I’ve been contemplating how to talk about this for a week now. There are so many angles. So many emotions. So much…stuff. Sorting it out in its entirety will take months, if not years. And that’s just an estimate of my personal feelings…the actual toll of the Sandy Hook Elementary School shooting will take decades to truly understand. Hell, it’s been thirteen and a half years since Columbine, and we’re still figuring that out.
But that doesn’t mean we should stop talking about this.
The bottom line is that something has to be done. I don’t know about you, but I’m sick of living in a world where we have to keep on questioning whether any place or time is sacred anymore. It’s gone from movie theaters to shopping malls. Places of worship to places of politics. High schools to elementary schools. And despite our hand wringing on the subject, nothing changes for the better.
I’m not going to win any popularity contests in some circles for this post. But it has to be said. The common denominators in all of these cases:
guns and men and (possibly) underchecked and undertreated mental illness
Given that these events all have very similar patterns, it’s time to dissect those patterns and actually do something about stopping them from occurring again. There’s no sense in living on this planet in denial of what is right in front of us with each soul laid to rest unnecessarily: the culture of gun violence in this country, perpetrated mostly by men, has got to stop.
Now, when I say this, there are already people who have stopped reading because gun control in America is not a popular topic. More than any other country, we seem to take our Constitutionally granted right to bear arms to extremes. But gun control doesn’t mean eviscerating the Second Amendment. Progressives have been saying that for years. Perhaps it took the tragic deaths of 27 individuals in a quiet Connecticut town to finally get that message across because I’m starting to hear a bit of a change in America’s collective tone on the subject. Despite that, I still hear the frequent messages of absurdity that I can no longer tolerate in silence. It’s time to speak out on those, loud and clear and once and for all. Twenty children and six educators can no longer do that after last week’s events. It’s too late for them. It’s not too late for the rest of us.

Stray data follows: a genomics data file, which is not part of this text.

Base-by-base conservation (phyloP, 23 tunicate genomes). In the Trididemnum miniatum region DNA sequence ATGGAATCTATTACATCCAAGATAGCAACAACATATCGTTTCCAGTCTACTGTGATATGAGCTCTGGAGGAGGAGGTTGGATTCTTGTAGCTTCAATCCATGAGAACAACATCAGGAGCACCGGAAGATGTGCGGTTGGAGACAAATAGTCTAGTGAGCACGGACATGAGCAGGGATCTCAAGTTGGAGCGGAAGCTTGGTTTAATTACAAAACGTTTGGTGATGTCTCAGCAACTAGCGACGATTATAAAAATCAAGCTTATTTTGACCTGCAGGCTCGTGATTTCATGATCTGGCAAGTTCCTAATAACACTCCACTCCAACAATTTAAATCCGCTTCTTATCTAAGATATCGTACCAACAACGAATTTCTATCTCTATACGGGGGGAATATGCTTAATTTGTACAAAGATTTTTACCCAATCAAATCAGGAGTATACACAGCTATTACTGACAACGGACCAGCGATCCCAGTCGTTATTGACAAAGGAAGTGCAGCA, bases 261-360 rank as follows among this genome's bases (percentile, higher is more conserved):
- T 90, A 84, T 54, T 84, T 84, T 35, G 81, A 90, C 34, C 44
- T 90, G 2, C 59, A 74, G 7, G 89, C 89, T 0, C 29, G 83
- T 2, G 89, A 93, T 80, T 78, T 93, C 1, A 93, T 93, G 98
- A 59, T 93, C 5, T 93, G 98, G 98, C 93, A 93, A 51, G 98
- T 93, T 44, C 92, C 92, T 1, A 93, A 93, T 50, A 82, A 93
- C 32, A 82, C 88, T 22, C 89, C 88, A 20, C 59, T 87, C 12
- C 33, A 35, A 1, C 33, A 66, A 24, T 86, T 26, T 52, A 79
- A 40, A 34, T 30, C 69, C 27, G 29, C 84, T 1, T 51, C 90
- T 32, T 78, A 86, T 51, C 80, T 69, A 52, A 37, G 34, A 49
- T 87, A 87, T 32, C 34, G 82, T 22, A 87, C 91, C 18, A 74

So let’s go through and do away with our typical responses that lead us to inaction.
1. ”Taking away guns won’t solve the problem.” or “Guns don’t kill people; people kill people.”
I agree and disagree. Taking away guns won’t solve the culture of violence. You’re right about that. There’s an underlying problem that we think that violence is either the last best resort or the proper way to handle disputes. We have a hard time disengaging as a society. I enjoy sports as much as the next person (sometimes more), but to deny the inherit violence in our athletic pastimes such as hockey and football is just ignorant.
But here’s the thing…over 8,000 people were killed in 2011 alone from gun violence. (See the 2011 statistics here.) If you take away the semi automatic weapons and assault rifles and start screening people who can get guns legally (and work on eliminating the totally unsecured and unruly secondary market), you could start to lower that number drastically…and quickly. The common denominator in this equation is the guns. Don’t believe me? The same day as the Sandy Hook tragedy, a crazed person in China ran into an elementary school and stabbed 20+ children with a knife. You know how many people died? Zero. So don’t tell me that guns aren’t a factor. A shocking 68% of all murders can be attributed to firearms in the U.S.
Most gun owners are responsible people and aren’t out there killing their fellow man with guns. At the same time, the guns used in these mass murders are not the type of guns that citizens need to have. There’s no need for an untrained and unlicensed civilian to have assault weapons. Plain and simple. We don’t allow people to have bombs or yellow cake uranium, why are assault weapons–whose sole purpose is killing humans–any different?